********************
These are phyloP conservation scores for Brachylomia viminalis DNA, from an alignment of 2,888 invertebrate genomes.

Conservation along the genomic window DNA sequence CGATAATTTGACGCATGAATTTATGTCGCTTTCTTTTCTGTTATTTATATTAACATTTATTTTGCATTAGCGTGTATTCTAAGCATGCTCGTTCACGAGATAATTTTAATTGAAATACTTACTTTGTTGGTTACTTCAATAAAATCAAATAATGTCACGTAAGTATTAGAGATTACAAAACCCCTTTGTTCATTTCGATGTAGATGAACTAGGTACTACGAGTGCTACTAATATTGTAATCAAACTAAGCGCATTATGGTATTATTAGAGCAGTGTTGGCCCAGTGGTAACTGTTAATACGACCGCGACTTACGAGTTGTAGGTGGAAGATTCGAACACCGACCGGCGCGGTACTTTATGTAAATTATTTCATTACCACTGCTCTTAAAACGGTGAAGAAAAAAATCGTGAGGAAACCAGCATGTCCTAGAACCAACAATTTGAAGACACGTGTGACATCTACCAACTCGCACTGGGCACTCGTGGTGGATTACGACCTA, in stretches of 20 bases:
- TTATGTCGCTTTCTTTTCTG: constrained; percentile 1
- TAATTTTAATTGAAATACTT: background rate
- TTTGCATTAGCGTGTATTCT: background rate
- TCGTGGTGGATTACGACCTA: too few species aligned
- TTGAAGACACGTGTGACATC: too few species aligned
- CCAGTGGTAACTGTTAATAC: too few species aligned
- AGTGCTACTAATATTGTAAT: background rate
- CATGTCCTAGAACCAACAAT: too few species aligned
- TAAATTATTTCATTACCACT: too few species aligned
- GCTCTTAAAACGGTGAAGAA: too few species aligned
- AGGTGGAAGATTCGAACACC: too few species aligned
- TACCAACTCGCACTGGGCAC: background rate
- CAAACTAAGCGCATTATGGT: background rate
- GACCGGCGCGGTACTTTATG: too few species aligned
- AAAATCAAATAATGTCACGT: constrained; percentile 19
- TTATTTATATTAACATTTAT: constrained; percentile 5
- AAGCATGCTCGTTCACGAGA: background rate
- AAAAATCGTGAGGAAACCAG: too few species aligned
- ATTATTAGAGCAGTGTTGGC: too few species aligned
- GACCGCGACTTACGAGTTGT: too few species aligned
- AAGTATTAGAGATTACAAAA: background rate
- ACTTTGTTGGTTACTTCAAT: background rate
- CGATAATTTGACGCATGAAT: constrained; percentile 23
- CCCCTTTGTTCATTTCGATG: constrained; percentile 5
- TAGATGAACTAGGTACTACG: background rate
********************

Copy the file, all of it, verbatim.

These are phyloP conservation scores for Brachylomia viminalis DNA, from an alignment of 2,888 invertebrate genomes.

Conservation along the genomic window DNA sequence CGATAATTTGACGCATGAATTTATGTCGCTTTCTTTTCTGTTATTTATATTAACATTTATTTTGCATTAGCGTGTATTCTAAGCATGCTCGTTCACGAGATAATTTTAATTGAAATACTTACTTTGTTGGTTACTTCAATAAAATCAAATAATGTCACGTAAGTATTAGAGATTACAAAACCCCTTTGTTCATTTCGATGTAGATGAACTAGGTACTACGAGTGCTACTAATATTGTAATCAAACTAAGCGCATTATGGTATTATTAGAGCAGTGTTGGCCCAGTGGTAACTGTTAATACGACCGCGACTTACGAGTTGTAGGTGGAAGATTCGAACACCGACCGGCGCGGTACTTTATGTAAATTATTTCATTACCACTGCTCTTAAAACGGTGAAGAAAAAAATCGTGAGGAAACCAGCATGTCCTAGAACCAACAATTTGAAGACACGTGTGACATCTACCAACTCGCACTGGGCACTCGTGGTGGATTACGACCTA, in stretches of 20 bases:
- TTATGTCGCTTTCTTTTCTG: constrained; percentile 1
- TAATTTTAATTGAAATACTT: background rate
- TTTGCATTAGCGTGTATTCT: background rate
- TCGTGGTGGATTACGACCTA: too few species aligned
- TTGAAGACACGTGTGACATC: too few species aligned
- CCAGTGGTAACTGTTAATAC: too few species aligned
- AGTGCTACTAATATTGTAAT: background rate
- CATGTCCTAGAACCAACAAT: too few species aligned
- TAAATTATTTCATTACCACT: too few species aligned
- GCTCTTAAAACGGTGAAGAA: too few species aligned
- AGGTGGAAGATTCGAACACC: too few species aligned
- TACCAACTCGCACTGGGCAC: background rate
- CAAACTAAGCGCATTATGGT: background rate
- GACCGGCGCGGTACTTTATG: too few species aligned
- AAAATCAAATAATGTCACGT: constrained; percentile 19
- TTATTTATATTAACATTTAT: constrained; percentile 5
- AAGCATGCTCGTTCACGAGA: background rate
- AAAAATCGTGAGGAAACCAG: too few species aligned
- ATTATTAGAGCAGTGTTGGC: too few species aligned
- GACCGCGACTTACGAGTTGT: too few species aligned
- AAGTATTAGAGATTACAAAA: background rate
- ACTTTGTTGGTTACTTCAAT: background rate
- CGATAATTTGACGCATGAAT: constrained; percentile 23
- CCCCTTTGTTCATTTCGATG: constrained; percentile 5
- TAGATGAACTAGGTACTACG: background rate